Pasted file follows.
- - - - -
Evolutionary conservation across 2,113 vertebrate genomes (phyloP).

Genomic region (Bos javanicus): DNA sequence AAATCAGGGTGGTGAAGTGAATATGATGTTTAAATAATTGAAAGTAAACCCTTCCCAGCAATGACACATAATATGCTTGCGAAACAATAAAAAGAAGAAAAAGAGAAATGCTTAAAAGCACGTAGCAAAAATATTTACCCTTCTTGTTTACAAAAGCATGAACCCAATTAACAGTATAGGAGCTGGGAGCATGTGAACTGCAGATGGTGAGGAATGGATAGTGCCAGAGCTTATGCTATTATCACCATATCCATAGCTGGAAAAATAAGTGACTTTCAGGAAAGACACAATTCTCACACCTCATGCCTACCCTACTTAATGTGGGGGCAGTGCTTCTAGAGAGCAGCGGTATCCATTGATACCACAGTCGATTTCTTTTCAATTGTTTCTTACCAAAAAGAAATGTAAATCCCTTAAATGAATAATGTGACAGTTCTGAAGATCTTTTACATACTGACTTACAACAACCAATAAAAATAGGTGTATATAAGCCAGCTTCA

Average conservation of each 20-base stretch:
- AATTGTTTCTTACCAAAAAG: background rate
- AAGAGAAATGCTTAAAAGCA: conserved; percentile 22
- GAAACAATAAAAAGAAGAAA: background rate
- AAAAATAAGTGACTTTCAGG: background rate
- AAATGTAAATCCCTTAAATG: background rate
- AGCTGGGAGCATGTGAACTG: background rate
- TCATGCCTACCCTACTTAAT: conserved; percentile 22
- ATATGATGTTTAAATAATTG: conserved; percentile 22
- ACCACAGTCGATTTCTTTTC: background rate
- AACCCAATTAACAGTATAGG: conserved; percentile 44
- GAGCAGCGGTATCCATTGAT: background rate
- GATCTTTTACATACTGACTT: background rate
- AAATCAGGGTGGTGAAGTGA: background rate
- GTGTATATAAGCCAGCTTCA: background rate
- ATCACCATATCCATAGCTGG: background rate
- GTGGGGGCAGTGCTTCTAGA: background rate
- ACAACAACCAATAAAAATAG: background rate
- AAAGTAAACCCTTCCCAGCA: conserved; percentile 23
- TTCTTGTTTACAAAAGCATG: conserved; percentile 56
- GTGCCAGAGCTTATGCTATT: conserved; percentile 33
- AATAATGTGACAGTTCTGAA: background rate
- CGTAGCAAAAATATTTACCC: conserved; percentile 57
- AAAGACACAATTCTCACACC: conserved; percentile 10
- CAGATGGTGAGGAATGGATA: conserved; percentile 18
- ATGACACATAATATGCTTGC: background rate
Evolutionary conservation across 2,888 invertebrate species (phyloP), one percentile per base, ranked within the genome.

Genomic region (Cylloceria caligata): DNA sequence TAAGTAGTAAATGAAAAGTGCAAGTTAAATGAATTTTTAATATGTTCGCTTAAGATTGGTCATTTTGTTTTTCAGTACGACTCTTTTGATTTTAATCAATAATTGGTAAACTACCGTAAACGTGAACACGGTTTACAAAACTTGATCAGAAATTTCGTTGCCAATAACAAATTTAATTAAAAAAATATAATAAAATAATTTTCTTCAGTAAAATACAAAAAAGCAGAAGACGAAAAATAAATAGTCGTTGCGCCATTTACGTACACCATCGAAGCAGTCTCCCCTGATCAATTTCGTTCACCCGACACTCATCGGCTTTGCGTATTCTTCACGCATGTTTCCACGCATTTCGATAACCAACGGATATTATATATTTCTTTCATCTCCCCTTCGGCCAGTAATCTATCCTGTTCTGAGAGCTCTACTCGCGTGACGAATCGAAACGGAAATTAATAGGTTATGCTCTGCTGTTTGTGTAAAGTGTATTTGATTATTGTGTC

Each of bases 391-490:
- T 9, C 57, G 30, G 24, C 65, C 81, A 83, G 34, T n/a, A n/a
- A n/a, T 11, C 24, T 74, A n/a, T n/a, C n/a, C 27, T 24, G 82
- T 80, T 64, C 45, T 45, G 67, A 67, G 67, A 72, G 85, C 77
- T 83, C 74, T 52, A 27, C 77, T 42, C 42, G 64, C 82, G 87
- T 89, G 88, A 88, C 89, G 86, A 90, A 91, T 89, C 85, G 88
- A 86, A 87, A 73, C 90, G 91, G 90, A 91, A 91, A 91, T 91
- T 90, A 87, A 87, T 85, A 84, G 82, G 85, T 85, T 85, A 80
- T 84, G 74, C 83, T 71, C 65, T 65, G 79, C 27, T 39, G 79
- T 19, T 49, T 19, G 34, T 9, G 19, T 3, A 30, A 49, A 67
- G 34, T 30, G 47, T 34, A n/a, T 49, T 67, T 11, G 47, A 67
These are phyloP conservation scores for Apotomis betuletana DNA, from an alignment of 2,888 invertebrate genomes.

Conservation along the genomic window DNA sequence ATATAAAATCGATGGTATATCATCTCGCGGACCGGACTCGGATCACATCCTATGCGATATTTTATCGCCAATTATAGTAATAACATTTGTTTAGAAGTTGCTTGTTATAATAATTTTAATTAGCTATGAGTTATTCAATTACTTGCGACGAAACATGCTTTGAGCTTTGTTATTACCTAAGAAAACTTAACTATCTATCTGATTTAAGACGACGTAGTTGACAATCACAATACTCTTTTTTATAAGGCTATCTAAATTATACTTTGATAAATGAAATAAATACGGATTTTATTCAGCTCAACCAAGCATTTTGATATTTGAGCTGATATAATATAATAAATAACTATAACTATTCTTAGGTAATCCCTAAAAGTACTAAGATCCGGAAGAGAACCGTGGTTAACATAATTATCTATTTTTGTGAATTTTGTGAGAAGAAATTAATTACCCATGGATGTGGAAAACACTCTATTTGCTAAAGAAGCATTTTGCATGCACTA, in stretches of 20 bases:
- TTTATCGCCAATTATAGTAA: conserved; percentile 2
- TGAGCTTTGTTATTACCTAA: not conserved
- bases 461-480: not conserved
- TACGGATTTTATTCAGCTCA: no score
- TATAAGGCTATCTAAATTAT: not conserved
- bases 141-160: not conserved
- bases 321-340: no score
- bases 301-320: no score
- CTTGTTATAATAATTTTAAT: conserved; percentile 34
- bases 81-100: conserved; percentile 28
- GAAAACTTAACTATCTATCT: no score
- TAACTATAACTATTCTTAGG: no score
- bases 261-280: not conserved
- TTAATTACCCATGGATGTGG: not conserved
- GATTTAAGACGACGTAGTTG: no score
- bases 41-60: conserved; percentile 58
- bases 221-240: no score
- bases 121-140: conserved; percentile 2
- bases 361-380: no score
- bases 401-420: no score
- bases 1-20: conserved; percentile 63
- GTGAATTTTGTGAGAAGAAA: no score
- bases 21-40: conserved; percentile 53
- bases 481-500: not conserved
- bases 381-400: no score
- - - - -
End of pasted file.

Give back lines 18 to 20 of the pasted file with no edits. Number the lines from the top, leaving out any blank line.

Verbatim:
- ATCACCATATCCATAGCTGG: background rate
- GTGGGGGCAGTGCTTCTAGA: background rate
- ACAACAACCAATAAAAATAG: background rate